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8 messages
10/08/2012 at 20:12
a pest but a serious investation on a neighbours mint was beautiful, glittering all over
20/08/2012 at 15:18

Er right... so GW presenters spend much time teaching us how to attract bees to our garden and then the GW website tells us how to kill them with neonicotinoid insecticides. Does GW really think some guy with a pesticide sprayer is really going to carefully remove all flowers from the mint that he has sprayed when they open? Also the neonicotinoids are not only present in pollen and nectar but also in the plant's roots, leaves and stems, where they will continue to kill bees and beneficial organisms that are upwards from them in the food chain. The BBC should stop promoting pesticides.

Frankly, mint can look after itself. Slugs and snails are the big problem this year for the organic gardemer.

20/08/2012 at 15:25
Dusha wrote (see)

Er right... so GW presenters spend much time teaching us how to attract bees to our garden and then the GW website tells us how to kill them with neonicotinoid insecticides. Does GW really think some guy with a pesticide sprayer is really going to carefully remove all flowers from the mint that he has sprayed when they open? Also the neonicotinoids are not only present in pollen and nectar but also in the plant's roots, leaves and stems, where they will continue to kill bees and beneficial organisms that are upwards from them in the food chain. The BBC should stop promoting pesticides.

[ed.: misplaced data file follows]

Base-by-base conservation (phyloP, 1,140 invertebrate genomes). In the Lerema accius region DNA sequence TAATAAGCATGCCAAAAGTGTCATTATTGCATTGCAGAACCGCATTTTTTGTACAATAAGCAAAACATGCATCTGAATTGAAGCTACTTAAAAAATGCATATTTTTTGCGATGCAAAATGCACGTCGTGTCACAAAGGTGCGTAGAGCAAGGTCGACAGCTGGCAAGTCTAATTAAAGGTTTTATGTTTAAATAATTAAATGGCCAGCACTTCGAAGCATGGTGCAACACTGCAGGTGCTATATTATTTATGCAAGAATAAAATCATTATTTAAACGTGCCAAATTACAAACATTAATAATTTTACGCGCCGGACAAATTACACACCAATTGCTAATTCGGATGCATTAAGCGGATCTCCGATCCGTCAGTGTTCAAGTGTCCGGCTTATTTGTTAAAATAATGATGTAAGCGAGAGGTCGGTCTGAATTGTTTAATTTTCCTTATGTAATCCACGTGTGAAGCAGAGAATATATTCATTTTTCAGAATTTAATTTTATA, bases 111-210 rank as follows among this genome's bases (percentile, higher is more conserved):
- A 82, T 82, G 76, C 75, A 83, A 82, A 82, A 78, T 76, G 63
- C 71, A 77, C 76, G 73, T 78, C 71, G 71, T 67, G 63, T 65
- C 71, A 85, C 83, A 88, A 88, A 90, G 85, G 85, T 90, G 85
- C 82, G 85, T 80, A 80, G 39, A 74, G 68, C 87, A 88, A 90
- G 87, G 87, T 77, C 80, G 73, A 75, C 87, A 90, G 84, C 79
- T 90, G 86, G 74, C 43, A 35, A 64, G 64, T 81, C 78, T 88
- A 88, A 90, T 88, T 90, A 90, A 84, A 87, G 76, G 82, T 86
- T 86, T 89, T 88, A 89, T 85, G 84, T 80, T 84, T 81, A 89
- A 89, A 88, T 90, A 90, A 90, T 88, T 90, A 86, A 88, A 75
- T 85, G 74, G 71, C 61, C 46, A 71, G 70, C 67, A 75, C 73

Frankly, mint can look after itself. Slugs and snails are the big problem this year for the organic gardemer.


You may or may not be aware that Monty Don on a programme pointed out that the only way to get rid of lily beetle was to squash them -this upset the pesticide industry because there are chemical preventatives

I don't think that the BBC are promoting pesticides in this article- just pointing out that this is an option

24/08/2012 at 22:07
So if your mint gets leaf beetle go and buy a jar from the shop and try again next year. Don't ingest the chemicals.
16/09/2015 at 11:44

Six weeks past, my healthy new tub plant of mint was stripped down to damaged, leggy stalks, which then died. The mint, small and prolific, is now regrowing from a healthy root system. Can anyone tell me what stripped the mint please? And how I can prevent it happening again. Thanks

 

12/01/2016 at 23:41
Could someone tell me if this is the same one I see from time to time. It is definitely brown bronze rather than green. It does seem to like nepeta but also I've seen it on other plants. It does not seem to do much harm but I remember a very similar one, they called japanese beetle got them into a tizzy.
13/01/2016 at 06:51

 Can you see it here ? http://www.uksafari.com/beetles.htm

 

Fortunately the Japanese beetle is still extremely rare in the UK https://en.wikipedia.org/wiki/Japanese_beetle

15/01/2016 at 23:45

Thank you Dove.  Don't see it there but I suppose it must be the green mint beetle.  I would say it was really brown bronze rather than green, even tho this is ireland!  My previous post should have said that the excitement over the japanese beetles was in Massachusetts 25 years ago.

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